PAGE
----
This concluding chapter discusses the concept of the ʻakatangi māmāiāta, music of the dawn. Though nebulously defined at first, in the course of the fieldwork the author has concluded that music of the dawn appears as coda—a concluding expressive practice that sends one to sleep. Music of the dawn thus becomes a form that enables the articulation of personal sentiments of sadness and longing. In addition, it points to the contrapuntal ways Cook Islanders use music and dance. As a solitary performance, it represents one end of the spectrum of musical expression, which contrasts with the intense sociability of tāmataora dancing, singing, and togetherness. Aside from this, the chapter reminisces on some final memories of Mamia prior to her death.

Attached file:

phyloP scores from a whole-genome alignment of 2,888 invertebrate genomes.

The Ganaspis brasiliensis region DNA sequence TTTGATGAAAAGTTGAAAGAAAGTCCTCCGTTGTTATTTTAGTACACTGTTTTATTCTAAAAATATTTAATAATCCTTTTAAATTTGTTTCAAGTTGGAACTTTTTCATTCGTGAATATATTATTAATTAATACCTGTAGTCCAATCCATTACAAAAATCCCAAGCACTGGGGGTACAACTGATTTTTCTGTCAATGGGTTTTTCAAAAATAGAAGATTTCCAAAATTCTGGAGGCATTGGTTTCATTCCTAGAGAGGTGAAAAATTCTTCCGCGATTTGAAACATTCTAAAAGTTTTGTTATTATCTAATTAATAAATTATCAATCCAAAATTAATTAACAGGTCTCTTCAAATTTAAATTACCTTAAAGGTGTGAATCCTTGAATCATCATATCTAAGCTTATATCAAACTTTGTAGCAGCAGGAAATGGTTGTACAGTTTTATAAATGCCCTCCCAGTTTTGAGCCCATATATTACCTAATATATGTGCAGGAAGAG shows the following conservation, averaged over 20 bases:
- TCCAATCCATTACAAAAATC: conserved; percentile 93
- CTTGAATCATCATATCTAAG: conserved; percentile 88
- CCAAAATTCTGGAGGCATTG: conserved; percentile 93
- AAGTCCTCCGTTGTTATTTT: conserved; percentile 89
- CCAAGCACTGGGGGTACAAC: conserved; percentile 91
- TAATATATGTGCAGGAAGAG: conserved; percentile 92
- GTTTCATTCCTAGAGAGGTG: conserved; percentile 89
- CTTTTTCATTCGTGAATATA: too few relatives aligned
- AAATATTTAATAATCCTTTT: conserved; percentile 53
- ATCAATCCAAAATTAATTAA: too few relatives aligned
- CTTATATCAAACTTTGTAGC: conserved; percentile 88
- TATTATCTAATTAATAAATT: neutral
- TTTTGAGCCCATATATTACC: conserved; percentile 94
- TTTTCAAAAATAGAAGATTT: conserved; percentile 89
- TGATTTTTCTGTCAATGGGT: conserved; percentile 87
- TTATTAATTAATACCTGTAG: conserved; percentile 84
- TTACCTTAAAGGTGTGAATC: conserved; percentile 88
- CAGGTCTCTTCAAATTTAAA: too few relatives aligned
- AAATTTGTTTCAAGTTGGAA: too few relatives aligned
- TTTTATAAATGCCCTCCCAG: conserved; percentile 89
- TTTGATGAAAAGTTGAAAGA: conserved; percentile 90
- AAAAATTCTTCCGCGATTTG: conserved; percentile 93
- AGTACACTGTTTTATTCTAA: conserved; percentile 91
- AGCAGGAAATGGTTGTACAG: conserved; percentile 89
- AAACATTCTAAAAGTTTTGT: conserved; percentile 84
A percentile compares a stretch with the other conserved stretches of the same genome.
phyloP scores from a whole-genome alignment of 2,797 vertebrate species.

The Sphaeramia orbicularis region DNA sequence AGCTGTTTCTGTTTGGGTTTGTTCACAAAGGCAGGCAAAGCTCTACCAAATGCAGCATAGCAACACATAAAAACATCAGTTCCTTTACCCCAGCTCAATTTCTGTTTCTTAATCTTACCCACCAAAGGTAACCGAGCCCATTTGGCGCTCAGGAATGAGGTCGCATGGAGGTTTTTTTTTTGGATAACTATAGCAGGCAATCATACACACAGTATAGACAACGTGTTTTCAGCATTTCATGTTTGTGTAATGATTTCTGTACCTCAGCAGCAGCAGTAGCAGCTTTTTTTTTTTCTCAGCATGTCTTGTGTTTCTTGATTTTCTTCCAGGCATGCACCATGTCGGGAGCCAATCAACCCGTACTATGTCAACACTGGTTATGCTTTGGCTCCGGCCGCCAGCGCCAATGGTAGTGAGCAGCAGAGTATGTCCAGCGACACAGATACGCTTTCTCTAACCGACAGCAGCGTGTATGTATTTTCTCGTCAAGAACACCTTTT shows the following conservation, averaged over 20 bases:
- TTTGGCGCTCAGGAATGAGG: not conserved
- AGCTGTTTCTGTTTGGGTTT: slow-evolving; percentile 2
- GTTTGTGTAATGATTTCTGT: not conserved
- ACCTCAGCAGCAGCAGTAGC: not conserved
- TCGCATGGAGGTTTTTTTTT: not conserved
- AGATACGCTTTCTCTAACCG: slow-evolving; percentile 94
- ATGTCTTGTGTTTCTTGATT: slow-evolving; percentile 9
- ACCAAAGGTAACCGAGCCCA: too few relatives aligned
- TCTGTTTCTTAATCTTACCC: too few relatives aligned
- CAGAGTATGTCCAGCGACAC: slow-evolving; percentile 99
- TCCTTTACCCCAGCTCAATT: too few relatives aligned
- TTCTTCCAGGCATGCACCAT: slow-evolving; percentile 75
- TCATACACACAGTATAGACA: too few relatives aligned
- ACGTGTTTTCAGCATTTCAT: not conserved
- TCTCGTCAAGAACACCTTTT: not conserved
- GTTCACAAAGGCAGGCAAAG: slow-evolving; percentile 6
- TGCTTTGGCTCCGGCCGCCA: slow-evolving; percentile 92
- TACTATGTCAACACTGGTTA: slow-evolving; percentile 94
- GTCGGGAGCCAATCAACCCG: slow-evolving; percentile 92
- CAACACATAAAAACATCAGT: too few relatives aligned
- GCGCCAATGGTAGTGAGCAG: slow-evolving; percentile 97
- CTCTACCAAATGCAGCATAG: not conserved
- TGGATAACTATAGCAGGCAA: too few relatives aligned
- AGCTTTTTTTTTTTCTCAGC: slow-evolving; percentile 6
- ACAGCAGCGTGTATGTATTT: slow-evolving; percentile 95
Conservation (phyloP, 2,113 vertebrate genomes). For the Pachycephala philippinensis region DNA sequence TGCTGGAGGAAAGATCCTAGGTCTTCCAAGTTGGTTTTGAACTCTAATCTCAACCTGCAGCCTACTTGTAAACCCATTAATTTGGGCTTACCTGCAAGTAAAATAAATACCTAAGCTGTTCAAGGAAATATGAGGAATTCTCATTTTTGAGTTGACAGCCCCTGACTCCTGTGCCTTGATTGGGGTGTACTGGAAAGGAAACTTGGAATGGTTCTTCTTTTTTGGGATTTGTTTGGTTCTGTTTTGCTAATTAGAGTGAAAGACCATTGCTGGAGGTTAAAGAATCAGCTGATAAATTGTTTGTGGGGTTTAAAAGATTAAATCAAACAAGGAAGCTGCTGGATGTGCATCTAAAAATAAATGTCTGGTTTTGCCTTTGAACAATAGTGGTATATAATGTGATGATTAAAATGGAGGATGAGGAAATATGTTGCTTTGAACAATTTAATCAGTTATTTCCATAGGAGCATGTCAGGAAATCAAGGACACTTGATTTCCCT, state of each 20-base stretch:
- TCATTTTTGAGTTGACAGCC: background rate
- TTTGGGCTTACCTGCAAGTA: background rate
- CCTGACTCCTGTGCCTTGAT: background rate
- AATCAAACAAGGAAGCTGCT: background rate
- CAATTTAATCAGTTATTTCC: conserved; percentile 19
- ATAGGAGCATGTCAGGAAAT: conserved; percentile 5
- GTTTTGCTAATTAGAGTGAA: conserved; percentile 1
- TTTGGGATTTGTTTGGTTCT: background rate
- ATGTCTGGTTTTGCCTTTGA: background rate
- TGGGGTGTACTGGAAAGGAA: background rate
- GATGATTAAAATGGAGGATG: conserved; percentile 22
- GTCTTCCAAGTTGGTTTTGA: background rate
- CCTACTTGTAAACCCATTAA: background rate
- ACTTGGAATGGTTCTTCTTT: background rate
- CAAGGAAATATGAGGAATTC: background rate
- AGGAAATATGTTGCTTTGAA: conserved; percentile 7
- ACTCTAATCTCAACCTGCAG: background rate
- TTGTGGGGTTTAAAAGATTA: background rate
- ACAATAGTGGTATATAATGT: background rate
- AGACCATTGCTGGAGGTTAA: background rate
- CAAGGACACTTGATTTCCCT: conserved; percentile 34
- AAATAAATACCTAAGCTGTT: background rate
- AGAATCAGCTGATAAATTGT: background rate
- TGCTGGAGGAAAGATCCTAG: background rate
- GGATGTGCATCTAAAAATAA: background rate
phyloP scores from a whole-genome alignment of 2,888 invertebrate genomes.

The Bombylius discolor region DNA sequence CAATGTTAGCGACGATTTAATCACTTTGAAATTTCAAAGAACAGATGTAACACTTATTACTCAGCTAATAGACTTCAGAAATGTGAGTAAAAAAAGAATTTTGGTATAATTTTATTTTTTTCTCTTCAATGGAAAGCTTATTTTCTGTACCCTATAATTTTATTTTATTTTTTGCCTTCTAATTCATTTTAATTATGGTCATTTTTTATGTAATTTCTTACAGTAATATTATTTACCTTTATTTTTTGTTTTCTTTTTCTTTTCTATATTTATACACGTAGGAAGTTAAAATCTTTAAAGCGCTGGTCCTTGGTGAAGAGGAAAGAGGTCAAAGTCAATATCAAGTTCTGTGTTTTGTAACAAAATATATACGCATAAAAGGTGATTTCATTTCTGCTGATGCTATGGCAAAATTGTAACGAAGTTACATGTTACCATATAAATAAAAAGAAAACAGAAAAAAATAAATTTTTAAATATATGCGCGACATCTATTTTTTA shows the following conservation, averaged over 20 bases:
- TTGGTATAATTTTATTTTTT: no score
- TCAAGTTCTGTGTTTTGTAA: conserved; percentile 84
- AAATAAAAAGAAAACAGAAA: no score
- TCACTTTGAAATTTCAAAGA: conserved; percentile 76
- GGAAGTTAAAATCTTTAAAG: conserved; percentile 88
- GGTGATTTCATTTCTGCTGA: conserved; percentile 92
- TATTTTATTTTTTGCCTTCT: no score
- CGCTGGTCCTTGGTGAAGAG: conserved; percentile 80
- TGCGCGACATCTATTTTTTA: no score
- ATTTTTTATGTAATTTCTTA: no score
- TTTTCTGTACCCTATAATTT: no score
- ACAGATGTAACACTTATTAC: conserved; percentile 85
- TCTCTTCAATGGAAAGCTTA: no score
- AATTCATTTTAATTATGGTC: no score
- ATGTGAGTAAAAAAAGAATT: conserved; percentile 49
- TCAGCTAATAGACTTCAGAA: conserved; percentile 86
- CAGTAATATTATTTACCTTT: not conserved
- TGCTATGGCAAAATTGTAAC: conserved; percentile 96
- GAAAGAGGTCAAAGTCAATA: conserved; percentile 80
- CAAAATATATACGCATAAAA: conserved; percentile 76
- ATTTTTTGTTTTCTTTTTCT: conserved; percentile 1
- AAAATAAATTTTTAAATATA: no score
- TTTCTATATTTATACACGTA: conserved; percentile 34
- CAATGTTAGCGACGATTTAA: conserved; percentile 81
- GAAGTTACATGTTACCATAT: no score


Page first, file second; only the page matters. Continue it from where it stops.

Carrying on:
Hawaii Scholarship Online requires a subscription or purchase to access the full text of books within the service. Public users can however freely search the site and view the abstracts and keywords for each book and chapter.
If you think you should have access to this title, please contact your librarian.
To troubleshoot, please check our FAQs, and if you can't find the answer there, please contact us.